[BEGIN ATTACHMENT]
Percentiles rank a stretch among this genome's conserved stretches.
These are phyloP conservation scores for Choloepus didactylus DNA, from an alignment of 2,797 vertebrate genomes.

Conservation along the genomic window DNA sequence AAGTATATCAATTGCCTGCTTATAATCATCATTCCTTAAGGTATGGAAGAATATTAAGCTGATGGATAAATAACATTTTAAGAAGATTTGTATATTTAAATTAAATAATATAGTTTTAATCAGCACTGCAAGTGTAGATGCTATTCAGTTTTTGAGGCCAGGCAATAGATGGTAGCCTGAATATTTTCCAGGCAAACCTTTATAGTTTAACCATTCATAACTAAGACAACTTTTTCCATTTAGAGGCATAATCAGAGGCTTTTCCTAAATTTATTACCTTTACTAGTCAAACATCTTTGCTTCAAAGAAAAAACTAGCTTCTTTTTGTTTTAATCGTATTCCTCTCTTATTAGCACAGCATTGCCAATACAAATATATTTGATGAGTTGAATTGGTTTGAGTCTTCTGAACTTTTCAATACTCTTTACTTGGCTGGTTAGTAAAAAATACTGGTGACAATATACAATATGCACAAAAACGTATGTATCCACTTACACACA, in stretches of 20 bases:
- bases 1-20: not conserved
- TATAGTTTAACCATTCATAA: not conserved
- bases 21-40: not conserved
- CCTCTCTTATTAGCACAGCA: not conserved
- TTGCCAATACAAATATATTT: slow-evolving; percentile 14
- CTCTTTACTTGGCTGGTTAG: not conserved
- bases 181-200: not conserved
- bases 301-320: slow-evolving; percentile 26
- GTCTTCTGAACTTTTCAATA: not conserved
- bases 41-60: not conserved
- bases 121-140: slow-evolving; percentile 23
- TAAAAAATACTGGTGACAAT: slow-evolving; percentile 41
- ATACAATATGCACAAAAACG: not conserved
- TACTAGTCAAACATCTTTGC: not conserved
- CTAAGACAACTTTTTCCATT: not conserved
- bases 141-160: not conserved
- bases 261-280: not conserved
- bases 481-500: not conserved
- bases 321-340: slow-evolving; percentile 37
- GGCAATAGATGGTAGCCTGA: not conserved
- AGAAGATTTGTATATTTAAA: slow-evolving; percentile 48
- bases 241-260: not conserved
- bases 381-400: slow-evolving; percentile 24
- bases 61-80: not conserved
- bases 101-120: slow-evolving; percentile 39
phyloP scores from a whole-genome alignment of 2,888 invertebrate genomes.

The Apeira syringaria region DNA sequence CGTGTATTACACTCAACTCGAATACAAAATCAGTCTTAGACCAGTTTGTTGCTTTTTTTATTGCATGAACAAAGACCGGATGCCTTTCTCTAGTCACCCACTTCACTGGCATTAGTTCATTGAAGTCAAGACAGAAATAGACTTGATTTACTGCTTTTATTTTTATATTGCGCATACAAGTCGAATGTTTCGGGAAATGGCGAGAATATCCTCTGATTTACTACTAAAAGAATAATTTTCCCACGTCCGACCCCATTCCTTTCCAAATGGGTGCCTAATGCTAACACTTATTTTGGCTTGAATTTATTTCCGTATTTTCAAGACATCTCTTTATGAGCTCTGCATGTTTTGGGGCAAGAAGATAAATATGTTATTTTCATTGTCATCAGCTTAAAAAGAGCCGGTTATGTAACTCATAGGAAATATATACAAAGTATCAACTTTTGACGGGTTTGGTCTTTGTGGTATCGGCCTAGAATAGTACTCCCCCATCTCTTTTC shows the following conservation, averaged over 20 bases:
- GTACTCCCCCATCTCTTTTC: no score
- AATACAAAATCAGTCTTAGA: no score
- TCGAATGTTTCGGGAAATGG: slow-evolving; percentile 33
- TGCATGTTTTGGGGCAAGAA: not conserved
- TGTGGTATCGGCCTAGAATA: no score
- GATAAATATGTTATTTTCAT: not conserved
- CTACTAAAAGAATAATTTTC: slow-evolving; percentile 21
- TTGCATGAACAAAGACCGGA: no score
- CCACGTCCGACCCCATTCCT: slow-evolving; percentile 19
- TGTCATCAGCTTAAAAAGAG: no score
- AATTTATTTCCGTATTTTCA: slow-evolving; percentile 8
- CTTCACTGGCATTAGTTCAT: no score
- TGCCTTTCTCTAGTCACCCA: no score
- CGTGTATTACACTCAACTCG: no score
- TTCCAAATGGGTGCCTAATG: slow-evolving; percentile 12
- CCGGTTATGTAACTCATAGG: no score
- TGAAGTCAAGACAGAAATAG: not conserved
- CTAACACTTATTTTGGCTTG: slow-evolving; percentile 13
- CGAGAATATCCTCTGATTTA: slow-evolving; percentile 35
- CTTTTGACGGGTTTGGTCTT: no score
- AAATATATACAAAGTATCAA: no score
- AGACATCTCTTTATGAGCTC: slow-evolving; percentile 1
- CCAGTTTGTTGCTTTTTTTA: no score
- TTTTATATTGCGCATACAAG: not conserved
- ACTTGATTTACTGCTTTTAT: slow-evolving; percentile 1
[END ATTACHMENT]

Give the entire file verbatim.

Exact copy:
Percentiles rank a stretch among this genome's conserved stretches.
These are phyloP conservation scores for Choloepus didactylus DNA, from an alignment of 2,797 vertebrate genomes.

Conservation along the genomic window DNA sequence AAGTATATCAATTGCCTGCTTATAATCATCATTCCTTAAGGTATGGAAGAATATTAAGCTGATGGATAAATAACATTTTAAGAAGATTTGTATATTTAAATTAAATAATATAGTTTTAATCAGCACTGCAAGTGTAGATGCTATTCAGTTTTTGAGGCCAGGCAATAGATGGTAGCCTGAATATTTTCCAGGCAAACCTTTATAGTTTAACCATTCATAACTAAGACAACTTTTTCCATTTAGAGGCATAATCAGAGGCTTTTCCTAAATTTATTACCTTTACTAGTCAAACATCTTTGCTTCAAAGAAAAAACTAGCTTCTTTTTGTTTTAATCGTATTCCTCTCTTATTAGCACAGCATTGCCAATACAAATATATTTGATGAGTTGAATTGGTTTGAGTCTTCTGAACTTTTCAATACTCTTTACTTGGCTGGTTAGTAAAAAATACTGGTGACAATATACAATATGCACAAAAACGTATGTATCCACTTACACACA, in stretches of 20 bases:
- bases 1-20: not conserved
- TATAGTTTAACCATTCATAA: not conserved
- bases 21-40: not conserved
- CCTCTCTTATTAGCACAGCA: not conserved
- TTGCCAATACAAATATATTT: slow-evolving; percentile 14
- CTCTTTACTTGGCTGGTTAG: not conserved
- bases 181-200: not conserved
- bases 301-320: slow-evolving; percentile 26
- GTCTTCTGAACTTTTCAATA: not conserved
- bases 41-60: not conserved
- bases 121-140: slow-evolving; percentile 23
- TAAAAAATACTGGTGACAAT: slow-evolving; percentile 41
- ATACAATATGCACAAAAACG: not conserved
- TACTAGTCAAACATCTTTGC: not conserved
- CTAAGACAACTTTTTCCATT: not conserved
- bases 141-160: not conserved
- bases 261-280: not conserved
- bases 481-500: not conserved
- bases 321-340: slow-evolving; percentile 37
- GGCAATAGATGGTAGCCTGA: not conserved
- AGAAGATTTGTATATTTAAA: slow-evolving; percentile 48
- bases 241-260: not conserved
- bases 381-400: slow-evolving; percentile 24
- bases 61-80: not conserved
- bases 101-120: slow-evolving; percentile 39
phyloP scores from a whole-genome alignment of 2,888 invertebrate genomes.

The Apeira syringaria region DNA sequence CGTGTATTACACTCAACTCGAATACAAAATCAGTCTTAGACCAGTTTGTTGCTTTTTTTATTGCATGAACAAAGACCGGATGCCTTTCTCTAGTCACCCACTTCACTGGCATTAGTTCATTGAAGTCAAGACAGAAATAGACTTGATTTACTGCTTTTATTTTTATATTGCGCATACAAGTCGAATGTTTCGGGAAATGGCGAGAATATCCTCTGATTTACTACTAAAAGAATAATTTTCCCACGTCCGACCCCATTCCTTTCCAAATGGGTGCCTAATGCTAACACTTATTTTGGCTTGAATTTATTTCCGTATTTTCAAGACATCTCTTTATGAGCTCTGCATGTTTTGGGGCAAGAAGATAAATATGTTATTTTCATTGTCATCAGCTTAAAAAGAGCCGGTTATGTAACTCATAGGAAATATATACAAAGTATCAACTTTTGACGGGTTTGGTCTTTGTGGTATCGGCCTAGAATAGTACTCCCCCATCTCTTTTC shows the following conservation, averaged over 20 bases:
- GTACTCCCCCATCTCTTTTC: no score
- AATACAAAATCAGTCTTAGA: no score
- TCGAATGTTTCGGGAAATGG: slow-evolving; percentile 33
- TGCATGTTTTGGGGCAAGAA: not conserved
- TGTGGTATCGGCCTAGAATA: no score
- GATAAATATGTTATTTTCAT: not conserved
- CTACTAAAAGAATAATTTTC: slow-evolving; percentile 21
- TTGCATGAACAAAGACCGGA: no score
- CCACGTCCGACCCCATTCCT: slow-evolving; percentile 19
- TGTCATCAGCTTAAAAAGAG: no score
- AATTTATTTCCGTATTTTCA: slow-evolving; percentile 8
- CTTCACTGGCATTAGTTCAT: no score
- TGCCTTTCTCTAGTCACCCA: no score
- CGTGTATTACACTCAACTCG: no score
- TTCCAAATGGGTGCCTAATG: slow-evolving; percentile 12
- CCGGTTATGTAACTCATAGG: no score
- TGAAGTCAAGACAGAAATAG: not conserved
- CTAACACTTATTTTGGCTTG: slow-evolving; percentile 13
- CGAGAATATCCTCTGATTTA: slow-evolving; percentile 35
- CTTTTGACGGGTTTGGTCTT: no score
- AAATATATACAAAGTATCAA: no score
- AGACATCTCTTTATGAGCTC: slow-evolving; percentile 1
- CCAGTTTGTTGCTTTTTTTA: no score
- TTTTATATTGCGCATACAAG: not conserved
- ACTTGATTTACTGCTTTTAT: slow-evolving; percentile 1